He might not be behind the bench of the Montreal Canadiens these days, but coach Claude Julien continues to work at finding ways to improve his team.
Julien is using this unexpected pause in the NHL season “trying to stay up to par with what’s going on.” He admits that he has no clue what the balance of this season will hold after the NHL paused the season on March 12 due to concerns surrounding the coronavirus. So he’s preparing for every possibility.
The Canadiens are 31-31-9, 10 points behind the Carolina Hurricanes and Columbus Blue Jackets in the Eastern Conference wild-card race.
“I’m doing a little bit of everything to stay on top of our team, stay on top of our game,” he said. “I’ve chatted with a few players. That’s the way I’m staying on top of things right now. I don’t want to just totally disengage myself from it. If I do, I’m not going to be prepared if at some point, whether it’s May, June, July, I don’t know when, they decide to come back and finish the season or get ready to do something different.
“I need to be prepared. What we’re doing right now as a staff is continuing to work on our team game. As coaches, we’re watching video, looking at different things that we need to look at. We’re continuing to try to improve our team and at the same time keep ourselves sharp mentally with what’s going on.
“I don’t want to be scrambling. I want to be ready, so I’ve told our staff to make sure we stay sharp, make sure we keep watching video, make sure we keep attacking the areas we talked about attacking to make ourselves better.”
Julien said he’s mostly preparing for a resumption of this season. Should that not happen, he’ll change his focus to work on getting his team ready for 2020-21.
“I’m not going to look too much into next season until they tell us this season is done and over with,” he said. “I really have to have that approach. Throughout the whole year, we look at different scenarios. We look not only at the present but the future.”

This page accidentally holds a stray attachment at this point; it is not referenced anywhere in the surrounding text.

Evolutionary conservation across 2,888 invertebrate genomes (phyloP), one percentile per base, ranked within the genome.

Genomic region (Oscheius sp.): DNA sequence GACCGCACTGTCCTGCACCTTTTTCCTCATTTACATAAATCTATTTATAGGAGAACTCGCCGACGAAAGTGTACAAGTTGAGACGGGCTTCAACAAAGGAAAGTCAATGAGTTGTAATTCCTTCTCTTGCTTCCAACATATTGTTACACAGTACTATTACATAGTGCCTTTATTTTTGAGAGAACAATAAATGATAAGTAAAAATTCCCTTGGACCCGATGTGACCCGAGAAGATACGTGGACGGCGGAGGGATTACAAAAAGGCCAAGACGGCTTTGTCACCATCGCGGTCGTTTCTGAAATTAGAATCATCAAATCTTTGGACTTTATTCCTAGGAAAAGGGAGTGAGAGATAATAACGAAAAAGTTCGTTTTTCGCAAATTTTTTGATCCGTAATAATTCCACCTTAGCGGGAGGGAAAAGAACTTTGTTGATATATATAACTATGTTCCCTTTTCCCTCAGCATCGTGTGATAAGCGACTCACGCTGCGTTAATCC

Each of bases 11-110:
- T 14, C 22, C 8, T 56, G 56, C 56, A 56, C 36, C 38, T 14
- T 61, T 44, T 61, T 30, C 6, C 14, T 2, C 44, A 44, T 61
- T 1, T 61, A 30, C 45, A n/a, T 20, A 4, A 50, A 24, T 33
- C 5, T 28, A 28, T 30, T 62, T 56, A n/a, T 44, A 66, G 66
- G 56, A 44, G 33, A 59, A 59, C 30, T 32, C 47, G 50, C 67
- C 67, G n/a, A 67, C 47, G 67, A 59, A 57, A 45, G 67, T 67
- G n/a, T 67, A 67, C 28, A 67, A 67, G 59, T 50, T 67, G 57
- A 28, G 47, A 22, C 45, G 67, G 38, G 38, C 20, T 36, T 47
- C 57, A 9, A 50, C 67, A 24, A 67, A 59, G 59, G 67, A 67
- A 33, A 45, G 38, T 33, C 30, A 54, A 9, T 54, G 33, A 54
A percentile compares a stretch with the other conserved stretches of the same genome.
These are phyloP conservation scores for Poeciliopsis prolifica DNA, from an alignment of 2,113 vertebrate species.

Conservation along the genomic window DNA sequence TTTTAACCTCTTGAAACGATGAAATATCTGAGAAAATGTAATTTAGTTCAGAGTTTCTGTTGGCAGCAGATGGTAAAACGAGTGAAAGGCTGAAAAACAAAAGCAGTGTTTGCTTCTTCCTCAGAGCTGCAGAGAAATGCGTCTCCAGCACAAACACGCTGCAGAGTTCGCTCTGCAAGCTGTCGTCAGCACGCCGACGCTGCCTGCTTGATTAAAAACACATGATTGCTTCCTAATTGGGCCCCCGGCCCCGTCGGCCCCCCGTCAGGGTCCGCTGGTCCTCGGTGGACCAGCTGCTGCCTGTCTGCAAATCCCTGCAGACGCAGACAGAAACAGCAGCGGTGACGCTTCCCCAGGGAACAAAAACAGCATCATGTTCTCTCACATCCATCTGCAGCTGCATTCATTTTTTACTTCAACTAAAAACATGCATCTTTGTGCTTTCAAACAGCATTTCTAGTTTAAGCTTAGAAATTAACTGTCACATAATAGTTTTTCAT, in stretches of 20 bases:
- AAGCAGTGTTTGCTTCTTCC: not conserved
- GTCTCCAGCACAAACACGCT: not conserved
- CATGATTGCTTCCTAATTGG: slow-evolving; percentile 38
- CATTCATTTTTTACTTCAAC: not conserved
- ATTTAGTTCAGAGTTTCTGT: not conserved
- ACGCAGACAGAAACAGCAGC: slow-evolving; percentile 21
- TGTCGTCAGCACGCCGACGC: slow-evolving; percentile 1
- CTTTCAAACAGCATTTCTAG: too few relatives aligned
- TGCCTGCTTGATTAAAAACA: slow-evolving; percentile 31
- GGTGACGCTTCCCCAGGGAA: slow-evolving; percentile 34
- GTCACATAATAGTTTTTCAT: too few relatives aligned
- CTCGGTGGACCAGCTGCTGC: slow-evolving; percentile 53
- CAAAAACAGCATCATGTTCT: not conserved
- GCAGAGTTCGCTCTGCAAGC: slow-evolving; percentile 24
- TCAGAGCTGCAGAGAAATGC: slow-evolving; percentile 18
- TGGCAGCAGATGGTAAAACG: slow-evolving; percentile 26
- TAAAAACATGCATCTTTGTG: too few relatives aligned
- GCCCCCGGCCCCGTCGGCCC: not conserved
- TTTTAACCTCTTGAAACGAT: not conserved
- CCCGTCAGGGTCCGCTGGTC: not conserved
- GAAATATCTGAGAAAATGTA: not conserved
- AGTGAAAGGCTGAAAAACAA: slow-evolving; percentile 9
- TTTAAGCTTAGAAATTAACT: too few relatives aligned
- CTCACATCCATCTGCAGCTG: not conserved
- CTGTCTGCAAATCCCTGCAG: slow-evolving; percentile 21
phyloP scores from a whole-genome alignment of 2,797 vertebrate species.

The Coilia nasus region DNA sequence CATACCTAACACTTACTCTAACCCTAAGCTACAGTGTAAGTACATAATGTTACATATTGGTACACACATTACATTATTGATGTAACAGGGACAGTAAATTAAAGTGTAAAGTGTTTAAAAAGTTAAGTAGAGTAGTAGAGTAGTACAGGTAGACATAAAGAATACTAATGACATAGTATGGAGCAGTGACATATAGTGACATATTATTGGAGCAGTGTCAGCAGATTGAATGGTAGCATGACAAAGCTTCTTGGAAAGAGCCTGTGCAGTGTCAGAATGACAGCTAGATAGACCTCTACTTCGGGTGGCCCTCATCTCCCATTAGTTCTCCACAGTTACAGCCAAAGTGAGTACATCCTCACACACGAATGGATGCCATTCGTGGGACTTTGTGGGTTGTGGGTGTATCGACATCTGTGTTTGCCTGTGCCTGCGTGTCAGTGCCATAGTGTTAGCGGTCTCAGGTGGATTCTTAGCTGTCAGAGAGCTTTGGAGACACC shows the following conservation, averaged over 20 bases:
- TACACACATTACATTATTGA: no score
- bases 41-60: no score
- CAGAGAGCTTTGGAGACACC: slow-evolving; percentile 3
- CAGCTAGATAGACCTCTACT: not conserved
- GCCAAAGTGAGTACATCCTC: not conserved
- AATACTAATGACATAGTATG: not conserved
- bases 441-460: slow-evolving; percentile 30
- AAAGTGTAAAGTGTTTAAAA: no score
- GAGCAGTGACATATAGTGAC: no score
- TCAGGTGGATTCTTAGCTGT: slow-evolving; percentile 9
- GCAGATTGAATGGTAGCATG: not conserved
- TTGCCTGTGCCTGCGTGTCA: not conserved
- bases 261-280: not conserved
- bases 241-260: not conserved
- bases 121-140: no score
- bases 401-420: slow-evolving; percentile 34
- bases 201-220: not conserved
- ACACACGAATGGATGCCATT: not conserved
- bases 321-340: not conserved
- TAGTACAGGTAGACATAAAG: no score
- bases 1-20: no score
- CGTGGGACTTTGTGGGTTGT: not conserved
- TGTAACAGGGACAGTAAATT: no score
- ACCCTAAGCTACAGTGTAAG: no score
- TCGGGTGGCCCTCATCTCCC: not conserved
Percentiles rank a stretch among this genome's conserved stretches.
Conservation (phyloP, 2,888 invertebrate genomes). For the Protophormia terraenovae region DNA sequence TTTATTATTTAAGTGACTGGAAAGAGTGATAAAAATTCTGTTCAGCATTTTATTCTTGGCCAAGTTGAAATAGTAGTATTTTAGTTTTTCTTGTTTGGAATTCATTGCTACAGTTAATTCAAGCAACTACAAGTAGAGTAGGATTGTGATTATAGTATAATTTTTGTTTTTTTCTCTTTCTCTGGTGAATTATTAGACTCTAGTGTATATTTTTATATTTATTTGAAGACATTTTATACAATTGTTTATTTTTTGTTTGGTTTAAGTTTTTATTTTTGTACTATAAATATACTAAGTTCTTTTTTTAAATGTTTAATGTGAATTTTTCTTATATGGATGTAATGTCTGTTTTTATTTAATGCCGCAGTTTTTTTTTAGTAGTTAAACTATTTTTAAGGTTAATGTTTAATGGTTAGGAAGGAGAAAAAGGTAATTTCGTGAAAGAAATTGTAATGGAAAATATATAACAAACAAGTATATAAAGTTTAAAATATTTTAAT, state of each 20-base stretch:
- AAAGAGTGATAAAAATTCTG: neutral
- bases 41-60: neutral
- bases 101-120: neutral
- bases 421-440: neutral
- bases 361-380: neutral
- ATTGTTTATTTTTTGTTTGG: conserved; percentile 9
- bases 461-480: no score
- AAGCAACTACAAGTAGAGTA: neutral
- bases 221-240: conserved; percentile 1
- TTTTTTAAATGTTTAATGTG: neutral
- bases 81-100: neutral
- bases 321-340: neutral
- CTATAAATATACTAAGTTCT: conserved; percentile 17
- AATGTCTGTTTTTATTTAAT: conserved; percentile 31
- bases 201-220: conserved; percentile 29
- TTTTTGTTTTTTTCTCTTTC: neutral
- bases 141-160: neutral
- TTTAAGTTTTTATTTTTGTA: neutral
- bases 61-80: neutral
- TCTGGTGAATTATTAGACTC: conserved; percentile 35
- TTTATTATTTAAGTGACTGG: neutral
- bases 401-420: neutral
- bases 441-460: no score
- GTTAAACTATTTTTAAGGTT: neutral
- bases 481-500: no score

Julien was coaching Hamilton, then the Canadiens’ American Hockey League affiliate, in 2001 when the 9/11 terror attacks in the U.S. changed the world’s landscape. He was coaching the Boston Bruins in 2013 when that city’s historic marathon was fatally bombed. Now, he’s with the Canadiens during the global coronavirus pandemic.
“This is much different,” he said. “That’s not to downplay the other things, they were huge events. They did change the world but we’re talking now about a virus that’s spreading. It’s not a one and done kind of thing when you’re trying to get the people who created those situations. We’re talking about a virus here. There’s a lot of unknowns, a lot of question marks.”
Julien hasn’t yet been reaching out to a large group of his players, saying he understands the huge adjustment faced by everyone, including many who have young families.
“There’s a lot of new stuff for everybody to digest right now,” he said. “My priority has been, ‘Take care of yourself first and foremost because if you don’t … I want to see you again when we start.’
“I get where the League is coming from [with the pause]. There’s no doubt that people are going to be starving for sports at some point [but] I’m going to respect and support whatever decision they come up with. At the end of the day, I need to be ready for whatever scenario the NHL comes up with. They have a tough job ahead of them trying to figure this out because it changes every day.”